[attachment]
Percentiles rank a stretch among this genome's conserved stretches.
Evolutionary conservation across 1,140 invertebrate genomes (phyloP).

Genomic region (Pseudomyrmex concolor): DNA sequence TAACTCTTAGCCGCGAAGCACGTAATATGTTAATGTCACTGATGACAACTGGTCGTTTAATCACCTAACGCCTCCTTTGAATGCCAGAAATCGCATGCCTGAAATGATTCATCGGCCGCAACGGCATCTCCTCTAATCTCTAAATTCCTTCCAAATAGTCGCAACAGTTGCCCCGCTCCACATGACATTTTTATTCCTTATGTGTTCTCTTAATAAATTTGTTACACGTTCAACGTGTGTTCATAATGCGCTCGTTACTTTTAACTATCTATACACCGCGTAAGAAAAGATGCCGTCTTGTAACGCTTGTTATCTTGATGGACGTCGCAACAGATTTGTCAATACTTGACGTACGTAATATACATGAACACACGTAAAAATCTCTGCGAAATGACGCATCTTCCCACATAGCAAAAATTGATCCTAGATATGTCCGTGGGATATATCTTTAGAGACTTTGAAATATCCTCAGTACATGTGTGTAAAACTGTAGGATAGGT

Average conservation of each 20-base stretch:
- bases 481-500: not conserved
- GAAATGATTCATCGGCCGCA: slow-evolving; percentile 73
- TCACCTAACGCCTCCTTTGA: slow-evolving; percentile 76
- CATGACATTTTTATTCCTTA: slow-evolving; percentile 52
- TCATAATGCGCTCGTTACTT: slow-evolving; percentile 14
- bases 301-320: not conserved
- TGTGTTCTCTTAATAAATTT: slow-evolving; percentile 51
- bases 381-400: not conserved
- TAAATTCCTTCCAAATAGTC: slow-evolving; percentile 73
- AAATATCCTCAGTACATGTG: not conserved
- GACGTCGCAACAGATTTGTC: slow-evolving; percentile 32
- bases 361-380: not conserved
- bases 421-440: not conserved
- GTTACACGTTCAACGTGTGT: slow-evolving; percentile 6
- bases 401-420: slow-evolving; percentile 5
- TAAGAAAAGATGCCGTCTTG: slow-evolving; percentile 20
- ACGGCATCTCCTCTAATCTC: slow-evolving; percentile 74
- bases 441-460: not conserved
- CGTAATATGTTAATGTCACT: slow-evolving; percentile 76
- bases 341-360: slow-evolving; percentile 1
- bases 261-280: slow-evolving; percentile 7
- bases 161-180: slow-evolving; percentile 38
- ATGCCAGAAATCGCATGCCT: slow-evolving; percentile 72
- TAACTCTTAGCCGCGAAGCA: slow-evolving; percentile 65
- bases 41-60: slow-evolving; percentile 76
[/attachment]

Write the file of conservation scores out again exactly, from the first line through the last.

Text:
Percentiles rank a stretch among this genome's conserved stretches.
Evolutionary conservation across 1,140 invertebrate genomes (phyloP).

Genomic region (Pseudomyrmex concolor): DNA sequence TAACTCTTAGCCGCGAAGCACGTAATATGTTAATGTCACTGATGACAACTGGTCGTTTAATCACCTAACGCCTCCTTTGAATGCCAGAAATCGCATGCCTGAAATGATTCATCGGCCGCAACGGCATCTCCTCTAATCTCTAAATTCCTTCCAAATAGTCGCAACAGTTGCCCCGCTCCACATGACATTTTTATTCCTTATGTGTTCTCTTAATAAATTTGTTACACGTTCAACGTGTGTTCATAATGCGCTCGTTACTTTTAACTATCTATACACCGCGTAAGAAAAGATGCCGTCTTGTAACGCTTGTTATCTTGATGGACGTCGCAACAGATTTGTCAATACTTGACGTACGTAATATACATGAACACACGTAAAAATCTCTGCGAAATGACGCATCTTCCCACATAGCAAAAATTGATCCTAGATATGTCCGTGGGATATATCTTTAGAGACTTTGAAATATCCTCAGTACATGTGTGTAAAACTGTAGGATAGGT

Average conservation of each 20-base stretch:
- bases 481-500: not conserved
- GAAATGATTCATCGGCCGCA: slow-evolving; percentile 73
- TCACCTAACGCCTCCTTTGA: slow-evolving; percentile 76
- CATGACATTTTTATTCCTTA: slow-evolving; percentile 52
- TCATAATGCGCTCGTTACTT: slow-evolving; percentile 14
- bases 301-320: not conserved
- TGTGTTCTCTTAATAAATTT: slow-evolving; percentile 51
- bases 381-400: not conserved
- TAAATTCCTTCCAAATAGTC: slow-evolving; percentile 73
- AAATATCCTCAGTACATGTG: not conserved
- GACGTCGCAACAGATTTGTC: slow-evolving; percentile 32
- bases 361-380: not conserved
- bases 421-440: not conserved
- GTTACACGTTCAACGTGTGT: slow-evolving; percentile 6
- bases 401-420: slow-evolving; percentile 5
- TAAGAAAAGATGCCGTCTTG: slow-evolving; percentile 20
- ACGGCATCTCCTCTAATCTC: slow-evolving; percentile 74
- bases 441-460: not conserved
- CGTAATATGTTAATGTCACT: slow-evolving; percentile 76
- bases 341-360: slow-evolving; percentile 1
- bases 261-280: slow-evolving; percentile 7
- bases 161-180: slow-evolving; percentile 38
- ATGCCAGAAATCGCATGCCT: slow-evolving; percentile 72
- TAACTCTTAGCCGCGAAGCA: slow-evolving; percentile 65
- bases 41-60: slow-evolving; percentile 76